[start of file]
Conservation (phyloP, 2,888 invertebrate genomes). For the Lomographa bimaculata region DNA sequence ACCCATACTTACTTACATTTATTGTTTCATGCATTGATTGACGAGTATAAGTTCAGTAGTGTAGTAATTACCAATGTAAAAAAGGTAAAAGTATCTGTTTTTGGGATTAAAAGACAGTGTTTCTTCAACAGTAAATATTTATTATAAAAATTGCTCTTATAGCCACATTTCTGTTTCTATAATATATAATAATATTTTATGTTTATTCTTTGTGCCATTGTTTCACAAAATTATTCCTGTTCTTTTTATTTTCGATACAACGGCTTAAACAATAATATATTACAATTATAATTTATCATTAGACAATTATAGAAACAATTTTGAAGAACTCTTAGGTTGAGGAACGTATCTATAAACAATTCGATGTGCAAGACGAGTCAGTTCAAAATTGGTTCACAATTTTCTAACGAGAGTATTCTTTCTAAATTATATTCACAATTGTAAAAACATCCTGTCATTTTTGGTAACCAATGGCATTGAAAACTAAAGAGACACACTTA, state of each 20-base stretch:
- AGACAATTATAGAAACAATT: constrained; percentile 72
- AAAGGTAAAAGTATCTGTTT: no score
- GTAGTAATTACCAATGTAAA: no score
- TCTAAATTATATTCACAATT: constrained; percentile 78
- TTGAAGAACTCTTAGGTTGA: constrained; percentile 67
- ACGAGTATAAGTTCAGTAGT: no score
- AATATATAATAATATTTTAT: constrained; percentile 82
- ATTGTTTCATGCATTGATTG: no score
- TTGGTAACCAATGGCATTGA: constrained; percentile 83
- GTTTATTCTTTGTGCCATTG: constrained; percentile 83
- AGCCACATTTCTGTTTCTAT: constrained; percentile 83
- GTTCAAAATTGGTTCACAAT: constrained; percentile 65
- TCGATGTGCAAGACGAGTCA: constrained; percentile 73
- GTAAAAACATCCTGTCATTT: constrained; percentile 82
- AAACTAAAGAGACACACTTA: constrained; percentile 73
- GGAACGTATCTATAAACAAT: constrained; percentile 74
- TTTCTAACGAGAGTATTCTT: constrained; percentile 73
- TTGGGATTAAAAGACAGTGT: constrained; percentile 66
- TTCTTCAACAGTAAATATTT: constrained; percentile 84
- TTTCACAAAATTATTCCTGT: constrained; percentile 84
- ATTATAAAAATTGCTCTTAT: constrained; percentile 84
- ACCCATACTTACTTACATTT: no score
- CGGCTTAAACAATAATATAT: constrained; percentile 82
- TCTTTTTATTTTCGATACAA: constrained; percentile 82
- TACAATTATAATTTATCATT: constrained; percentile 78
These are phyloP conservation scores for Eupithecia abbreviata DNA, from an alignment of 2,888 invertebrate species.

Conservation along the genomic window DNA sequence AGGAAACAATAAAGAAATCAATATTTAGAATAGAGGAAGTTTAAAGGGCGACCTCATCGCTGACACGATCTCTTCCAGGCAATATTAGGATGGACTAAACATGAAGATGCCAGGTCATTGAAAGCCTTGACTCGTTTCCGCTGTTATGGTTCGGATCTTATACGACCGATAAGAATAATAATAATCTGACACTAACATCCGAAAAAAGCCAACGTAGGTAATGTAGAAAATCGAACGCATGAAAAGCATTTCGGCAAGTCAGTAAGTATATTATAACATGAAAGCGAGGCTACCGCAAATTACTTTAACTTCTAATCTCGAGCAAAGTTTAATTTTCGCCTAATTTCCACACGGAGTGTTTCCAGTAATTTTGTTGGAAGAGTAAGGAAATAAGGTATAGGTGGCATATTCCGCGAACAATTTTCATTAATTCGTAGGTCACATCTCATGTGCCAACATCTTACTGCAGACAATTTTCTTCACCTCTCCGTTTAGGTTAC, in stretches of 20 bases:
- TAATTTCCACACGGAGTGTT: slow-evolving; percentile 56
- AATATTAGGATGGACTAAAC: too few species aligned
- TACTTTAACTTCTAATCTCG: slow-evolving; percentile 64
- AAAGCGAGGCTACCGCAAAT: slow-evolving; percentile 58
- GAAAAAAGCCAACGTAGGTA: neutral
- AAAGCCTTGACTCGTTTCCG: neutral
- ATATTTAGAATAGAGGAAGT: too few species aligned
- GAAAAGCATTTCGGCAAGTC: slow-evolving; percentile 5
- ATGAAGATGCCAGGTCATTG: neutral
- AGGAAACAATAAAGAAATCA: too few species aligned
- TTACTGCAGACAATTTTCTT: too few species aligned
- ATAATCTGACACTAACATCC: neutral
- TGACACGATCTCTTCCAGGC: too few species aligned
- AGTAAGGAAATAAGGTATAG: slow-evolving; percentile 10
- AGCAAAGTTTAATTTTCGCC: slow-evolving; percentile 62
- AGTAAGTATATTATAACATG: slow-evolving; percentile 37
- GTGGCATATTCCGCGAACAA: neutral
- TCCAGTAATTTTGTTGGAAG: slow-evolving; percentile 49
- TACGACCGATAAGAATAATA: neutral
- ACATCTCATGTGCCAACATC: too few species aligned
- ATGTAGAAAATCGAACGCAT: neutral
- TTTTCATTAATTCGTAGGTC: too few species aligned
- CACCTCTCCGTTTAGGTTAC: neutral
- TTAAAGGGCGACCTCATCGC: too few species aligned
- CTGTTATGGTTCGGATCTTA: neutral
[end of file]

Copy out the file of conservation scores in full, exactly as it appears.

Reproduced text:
Conservation (phyloP, 2,888 invertebrate genomes). For the Lomographa bimaculata region DNA sequence ACCCATACTTACTTACATTTATTGTTTCATGCATTGATTGACGAGTATAAGTTCAGTAGTGTAGTAATTACCAATGTAAAAAAGGTAAAAGTATCTGTTTTTGGGATTAAAAGACAGTGTTTCTTCAACAGTAAATATTTATTATAAAAATTGCTCTTATAGCCACATTTCTGTTTCTATAATATATAATAATATTTTATGTTTATTCTTTGTGCCATTGTTTCACAAAATTATTCCTGTTCTTTTTATTTTCGATACAACGGCTTAAACAATAATATATTACAATTATAATTTATCATTAGACAATTATAGAAACAATTTTGAAGAACTCTTAGGTTGAGGAACGTATCTATAAACAATTCGATGTGCAAGACGAGTCAGTTCAAAATTGGTTCACAATTTTCTAACGAGAGTATTCTTTCTAAATTATATTCACAATTGTAAAAACATCCTGTCATTTTTGGTAACCAATGGCATTGAAAACTAAAGAGACACACTTA, state of each 20-base stretch:
- AGACAATTATAGAAACAATT: constrained; percentile 72
- AAAGGTAAAAGTATCTGTTT: no score
- GTAGTAATTACCAATGTAAA: no score
- TCTAAATTATATTCACAATT: constrained; percentile 78
- TTGAAGAACTCTTAGGTTGA: constrained; percentile 67
- ACGAGTATAAGTTCAGTAGT: no score
- AATATATAATAATATTTTAT: constrained; percentile 82
- ATTGTTTCATGCATTGATTG: no score
- TTGGTAACCAATGGCATTGA: constrained; percentile 83
- GTTTATTCTTTGTGCCATTG: constrained; percentile 83
- AGCCACATTTCTGTTTCTAT: constrained; percentile 83
- GTTCAAAATTGGTTCACAAT: constrained; percentile 65
- TCGATGTGCAAGACGAGTCA: constrained; percentile 73
- GTAAAAACATCCTGTCATTT: constrained; percentile 82
- AAACTAAAGAGACACACTTA: constrained; percentile 73
- GGAACGTATCTATAAACAAT: constrained; percentile 74
- TTTCTAACGAGAGTATTCTT: constrained; percentile 73
- TTGGGATTAAAAGACAGTGT: constrained; percentile 66
- TTCTTCAACAGTAAATATTT: constrained; percentile 84
- TTTCACAAAATTATTCCTGT: constrained; percentile 84
- ATTATAAAAATTGCTCTTAT: constrained; percentile 84
- ACCCATACTTACTTACATTT: no score
- CGGCTTAAACAATAATATAT: constrained; percentile 82
- TCTTTTTATTTTCGATACAA: constrained; percentile 82
- TACAATTATAATTTATCATT: constrained; percentile 78
These are phyloP conservation scores for Eupithecia abbreviata DNA, from an alignment of 2,888 invertebrate species.

Conservation along the genomic window DNA sequence AGGAAACAATAAAGAAATCAATATTTAGAATAGAGGAAGTTTAAAGGGCGACCTCATCGCTGACACGATCTCTTCCAGGCAATATTAGGATGGACTAAACATGAAGATGCCAGGTCATTGAAAGCCTTGACTCGTTTCCGCTGTTATGGTTCGGATCTTATACGACCGATAAGAATAATAATAATCTGACACTAACATCCGAAAAAAGCCAACGTAGGTAATGTAGAAAATCGAACGCATGAAAAGCATTTCGGCAAGTCAGTAAGTATATTATAACATGAAAGCGAGGCTACCGCAAATTACTTTAACTTCTAATCTCGAGCAAAGTTTAATTTTCGCCTAATTTCCACACGGAGTGTTTCCAGTAATTTTGTTGGAAGAGTAAGGAAATAAGGTATAGGTGGCATATTCCGCGAACAATTTTCATTAATTCGTAGGTCACATCTCATGTGCCAACATCTTACTGCAGACAATTTTCTTCACCTCTCCGTTTAGGTTAC, in stretches of 20 bases:
- TAATTTCCACACGGAGTGTT: slow-evolving; percentile 56
- AATATTAGGATGGACTAAAC: too few species aligned
- TACTTTAACTTCTAATCTCG: slow-evolving; percentile 64
- AAAGCGAGGCTACCGCAAAT: slow-evolving; percentile 58
- GAAAAAAGCCAACGTAGGTA: neutral
- AAAGCCTTGACTCGTTTCCG: neutral
- ATATTTAGAATAGAGGAAGT: too few species aligned
- GAAAAGCATTTCGGCAAGTC: slow-evolving; percentile 5
- ATGAAGATGCCAGGTCATTG: neutral
- AGGAAACAATAAAGAAATCA: too few species aligned
- TTACTGCAGACAATTTTCTT: too few species aligned
- ATAATCTGACACTAACATCC: neutral
- TGACACGATCTCTTCCAGGC: too few species aligned
- AGTAAGGAAATAAGGTATAG: slow-evolving; percentile 10
- AGCAAAGTTTAATTTTCGCC: slow-evolving; percentile 62
- AGTAAGTATATTATAACATG: slow-evolving; percentile 37
- GTGGCATATTCCGCGAACAA: neutral
- TCCAGTAATTTTGTTGGAAG: slow-evolving; percentile 49
- TACGACCGATAAGAATAATA: neutral
- ACATCTCATGTGCCAACATC: too few species aligned
- ATGTAGAAAATCGAACGCAT: neutral
- TTTTCATTAATTCGTAGGTC: too few species aligned
- CACCTCTCCGTTTAGGTTAC: neutral
- TTAAAGGGCGACCTCATCGC: too few species aligned
- CTGTTATGGTTCGGATCTTA: neutral